“Do I look okay?” “How’s my hair?” “Is this zit noticeable?”
These are all questions we constantly ask our friends and family because we are under the impression that beauty is everything. What if your entire face were to change drastically due to an unexpected incident? Would that change who you are because you don’t look the same?
A few weeks ago, on August 30, 2010, Bethany Storro, 28, was a victim of a random violent attack. An unidentified woman in Vancouver, Washington approached her and said, “Hey, pretty girl, do you want to drink this?” prior to throwing acid on her face. Imagine the devastation this woman experienced going from her beautiful self, to a deformed face.
A human face is composed of two eyes, two ears, a nose, lips, skin and hair. Why does it matter how each one is defined? There is much more to a person than just his or her exterior. So now, just because Storro no longer looks that same on the outside, is she judged differently?
Our society is so caught up with beauty and looking perfect that we forget a person isn’t solely defined by external beauty. A person has more than just physical characteristics. For example, personality, humor, kindness and trustworthiness are internal characteristics that are just as important, or maybe even more important, than what we see when a person passes us in the street.
How many times have you approached an attractive guy or girl at a party and he or she ended up having the worst personality ever? That goes to show that looks aren’t everything. We define beauty; beauty does not define us.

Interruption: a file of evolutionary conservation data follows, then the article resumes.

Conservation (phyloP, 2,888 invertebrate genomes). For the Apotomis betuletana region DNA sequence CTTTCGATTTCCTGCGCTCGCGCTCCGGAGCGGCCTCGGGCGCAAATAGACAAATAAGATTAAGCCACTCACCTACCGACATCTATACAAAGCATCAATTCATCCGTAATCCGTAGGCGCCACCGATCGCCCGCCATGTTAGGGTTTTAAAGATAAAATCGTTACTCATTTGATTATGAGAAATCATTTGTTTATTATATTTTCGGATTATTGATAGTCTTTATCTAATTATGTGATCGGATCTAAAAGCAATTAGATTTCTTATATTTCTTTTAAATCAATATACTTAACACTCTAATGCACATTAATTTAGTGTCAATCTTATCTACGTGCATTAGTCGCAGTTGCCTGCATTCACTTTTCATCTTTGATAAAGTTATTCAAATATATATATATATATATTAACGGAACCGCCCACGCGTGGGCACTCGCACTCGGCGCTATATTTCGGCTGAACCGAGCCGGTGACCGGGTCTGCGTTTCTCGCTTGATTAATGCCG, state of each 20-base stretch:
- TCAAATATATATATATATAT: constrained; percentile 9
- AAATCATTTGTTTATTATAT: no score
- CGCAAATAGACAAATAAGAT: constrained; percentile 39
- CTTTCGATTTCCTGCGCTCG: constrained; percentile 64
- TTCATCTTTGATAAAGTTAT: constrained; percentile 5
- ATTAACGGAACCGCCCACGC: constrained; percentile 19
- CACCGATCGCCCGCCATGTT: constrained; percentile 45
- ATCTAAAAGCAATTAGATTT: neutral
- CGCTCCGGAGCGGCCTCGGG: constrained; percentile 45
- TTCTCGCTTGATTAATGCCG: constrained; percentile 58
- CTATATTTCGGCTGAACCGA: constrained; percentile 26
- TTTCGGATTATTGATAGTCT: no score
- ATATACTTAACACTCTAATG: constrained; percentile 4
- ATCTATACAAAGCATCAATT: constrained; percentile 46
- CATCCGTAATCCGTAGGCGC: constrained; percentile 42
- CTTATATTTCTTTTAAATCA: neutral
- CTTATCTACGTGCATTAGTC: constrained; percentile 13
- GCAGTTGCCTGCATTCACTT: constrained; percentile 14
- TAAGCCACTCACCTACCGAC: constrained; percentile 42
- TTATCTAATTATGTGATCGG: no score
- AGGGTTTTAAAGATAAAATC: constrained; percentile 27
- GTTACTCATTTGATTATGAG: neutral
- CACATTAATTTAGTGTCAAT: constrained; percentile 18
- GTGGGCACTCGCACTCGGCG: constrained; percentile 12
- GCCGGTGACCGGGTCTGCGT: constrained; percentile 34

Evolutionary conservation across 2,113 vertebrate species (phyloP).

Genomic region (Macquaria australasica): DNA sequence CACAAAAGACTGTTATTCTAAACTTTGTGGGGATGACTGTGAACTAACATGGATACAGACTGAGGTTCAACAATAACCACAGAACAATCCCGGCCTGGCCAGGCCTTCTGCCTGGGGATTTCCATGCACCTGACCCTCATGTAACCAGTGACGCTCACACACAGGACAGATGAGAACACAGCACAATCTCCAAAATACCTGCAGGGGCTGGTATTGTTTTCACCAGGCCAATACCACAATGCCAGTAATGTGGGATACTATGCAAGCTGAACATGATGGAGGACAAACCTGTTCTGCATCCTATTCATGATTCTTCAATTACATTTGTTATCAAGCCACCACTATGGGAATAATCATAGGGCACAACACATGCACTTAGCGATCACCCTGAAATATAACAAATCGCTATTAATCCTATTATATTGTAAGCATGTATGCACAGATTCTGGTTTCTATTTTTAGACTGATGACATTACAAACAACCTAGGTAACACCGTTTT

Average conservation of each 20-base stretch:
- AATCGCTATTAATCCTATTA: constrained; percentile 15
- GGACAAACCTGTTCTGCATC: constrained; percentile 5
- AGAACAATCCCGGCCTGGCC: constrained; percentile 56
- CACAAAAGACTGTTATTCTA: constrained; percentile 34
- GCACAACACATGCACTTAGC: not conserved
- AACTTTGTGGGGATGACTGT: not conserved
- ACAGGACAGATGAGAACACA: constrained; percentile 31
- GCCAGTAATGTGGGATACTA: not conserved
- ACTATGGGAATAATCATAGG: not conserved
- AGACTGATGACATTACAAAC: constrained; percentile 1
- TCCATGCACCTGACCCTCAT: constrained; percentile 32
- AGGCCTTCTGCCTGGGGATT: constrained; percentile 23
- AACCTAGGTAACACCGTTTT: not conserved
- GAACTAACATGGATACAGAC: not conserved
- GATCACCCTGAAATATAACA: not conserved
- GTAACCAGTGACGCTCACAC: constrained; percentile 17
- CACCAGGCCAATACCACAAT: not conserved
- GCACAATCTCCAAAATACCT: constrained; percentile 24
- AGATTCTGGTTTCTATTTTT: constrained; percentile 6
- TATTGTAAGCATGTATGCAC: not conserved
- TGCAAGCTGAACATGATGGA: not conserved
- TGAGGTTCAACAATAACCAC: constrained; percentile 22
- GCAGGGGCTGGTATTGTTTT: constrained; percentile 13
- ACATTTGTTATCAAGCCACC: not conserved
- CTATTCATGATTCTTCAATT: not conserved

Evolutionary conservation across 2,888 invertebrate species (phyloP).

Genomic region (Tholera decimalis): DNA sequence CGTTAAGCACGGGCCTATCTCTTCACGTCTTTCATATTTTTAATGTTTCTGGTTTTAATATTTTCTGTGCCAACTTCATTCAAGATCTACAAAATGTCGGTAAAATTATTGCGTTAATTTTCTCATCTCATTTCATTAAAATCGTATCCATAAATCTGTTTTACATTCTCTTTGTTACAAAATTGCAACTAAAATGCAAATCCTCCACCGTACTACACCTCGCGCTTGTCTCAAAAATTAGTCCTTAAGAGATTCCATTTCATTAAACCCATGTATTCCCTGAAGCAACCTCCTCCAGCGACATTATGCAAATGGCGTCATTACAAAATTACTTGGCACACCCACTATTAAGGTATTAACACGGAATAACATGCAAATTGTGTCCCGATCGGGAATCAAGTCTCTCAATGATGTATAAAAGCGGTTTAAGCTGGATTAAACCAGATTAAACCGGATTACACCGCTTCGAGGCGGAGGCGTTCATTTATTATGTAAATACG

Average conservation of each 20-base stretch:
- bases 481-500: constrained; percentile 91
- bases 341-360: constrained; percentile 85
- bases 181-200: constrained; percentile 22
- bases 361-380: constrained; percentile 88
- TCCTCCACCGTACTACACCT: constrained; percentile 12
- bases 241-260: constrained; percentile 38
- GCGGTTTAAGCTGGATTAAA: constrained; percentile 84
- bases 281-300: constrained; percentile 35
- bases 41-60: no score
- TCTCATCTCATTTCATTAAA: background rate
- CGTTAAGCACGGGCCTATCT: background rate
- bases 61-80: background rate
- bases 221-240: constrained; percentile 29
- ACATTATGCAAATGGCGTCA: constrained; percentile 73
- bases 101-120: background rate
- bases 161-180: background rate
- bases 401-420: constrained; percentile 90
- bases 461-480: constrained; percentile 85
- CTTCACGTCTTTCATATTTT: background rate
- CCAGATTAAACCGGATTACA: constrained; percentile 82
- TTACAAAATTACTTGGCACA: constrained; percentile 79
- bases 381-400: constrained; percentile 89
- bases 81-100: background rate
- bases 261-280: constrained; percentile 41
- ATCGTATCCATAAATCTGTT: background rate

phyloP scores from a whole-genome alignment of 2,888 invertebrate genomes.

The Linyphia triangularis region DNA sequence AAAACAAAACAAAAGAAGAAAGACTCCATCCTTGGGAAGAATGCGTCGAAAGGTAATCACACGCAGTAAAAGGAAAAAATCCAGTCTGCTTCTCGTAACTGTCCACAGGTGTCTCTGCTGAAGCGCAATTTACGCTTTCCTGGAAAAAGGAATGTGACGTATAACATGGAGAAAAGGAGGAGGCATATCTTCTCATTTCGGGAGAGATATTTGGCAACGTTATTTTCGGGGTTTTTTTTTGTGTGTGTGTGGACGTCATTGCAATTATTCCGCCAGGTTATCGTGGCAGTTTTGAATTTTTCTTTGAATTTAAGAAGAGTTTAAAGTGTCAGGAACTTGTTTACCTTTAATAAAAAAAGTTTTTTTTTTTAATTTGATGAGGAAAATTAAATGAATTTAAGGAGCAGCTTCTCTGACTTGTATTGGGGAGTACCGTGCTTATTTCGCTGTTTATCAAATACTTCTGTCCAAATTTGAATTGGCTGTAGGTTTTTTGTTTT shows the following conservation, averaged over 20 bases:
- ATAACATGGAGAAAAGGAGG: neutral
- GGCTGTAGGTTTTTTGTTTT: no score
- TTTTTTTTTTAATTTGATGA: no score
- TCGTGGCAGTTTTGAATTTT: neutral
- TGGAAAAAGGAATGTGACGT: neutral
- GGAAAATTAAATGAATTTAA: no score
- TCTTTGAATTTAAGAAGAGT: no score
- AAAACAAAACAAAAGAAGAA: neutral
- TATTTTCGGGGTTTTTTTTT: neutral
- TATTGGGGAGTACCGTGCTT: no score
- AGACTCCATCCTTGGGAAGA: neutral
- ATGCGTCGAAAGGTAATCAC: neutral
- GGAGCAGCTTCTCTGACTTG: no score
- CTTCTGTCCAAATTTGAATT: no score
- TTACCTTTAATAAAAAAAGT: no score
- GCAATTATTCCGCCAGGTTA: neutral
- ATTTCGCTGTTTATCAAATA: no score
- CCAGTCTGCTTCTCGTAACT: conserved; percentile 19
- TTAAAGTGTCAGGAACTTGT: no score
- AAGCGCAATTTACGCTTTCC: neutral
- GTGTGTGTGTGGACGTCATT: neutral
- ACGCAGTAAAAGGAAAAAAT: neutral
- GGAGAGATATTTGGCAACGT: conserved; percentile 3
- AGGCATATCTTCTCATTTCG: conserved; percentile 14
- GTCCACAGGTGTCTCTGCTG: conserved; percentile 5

Fairfield student Ashley Zangara ’12 said, “To be honest, guys who are funny and have a great personality win me over more than those who are just good-looking.”
There is also a huge difference between natural beauty and artificial beauty and this all goes along with the factor of confidence. Some girls will not leave their houses without putting on makeup, while others may go to the gym, class, out to dinner and then to a party without applying a drop of makeup.
The truth is that we have no control over what we look like when we are born and our parents may hope that some of their genes kick in while others lay low. Of course, as we get older, we can use make up or have plastic surgery in order to change our outward appearances. But why not embrace our imperfections?
In actuality, our imperfections define us and give us our uniqueness. In the August 2010 issue of Elle magazine, Drew Barrymore stated, “I like that I’m someone who is anything but perfect.”
Why must we try to conceal our imperfections rather than accept them? Why can’t we realize that nobody is perfect and that although someone may look it on the outside, appearance doesn’t necessarily reflect that person’s internal self?
The lyrics to Ashley Tisdale’s song “Love Me for Me,” seem to follow the same motto saying, “Love me with all my imperfections / Not for an image of your design/Love me for what you see inside.”
So the next time your hair goes frizzy or you notice a break out right before a date, look in the mirror and say, “So what?” Nobody is perfect and just because you do not look your best today, does not mean you are a different person.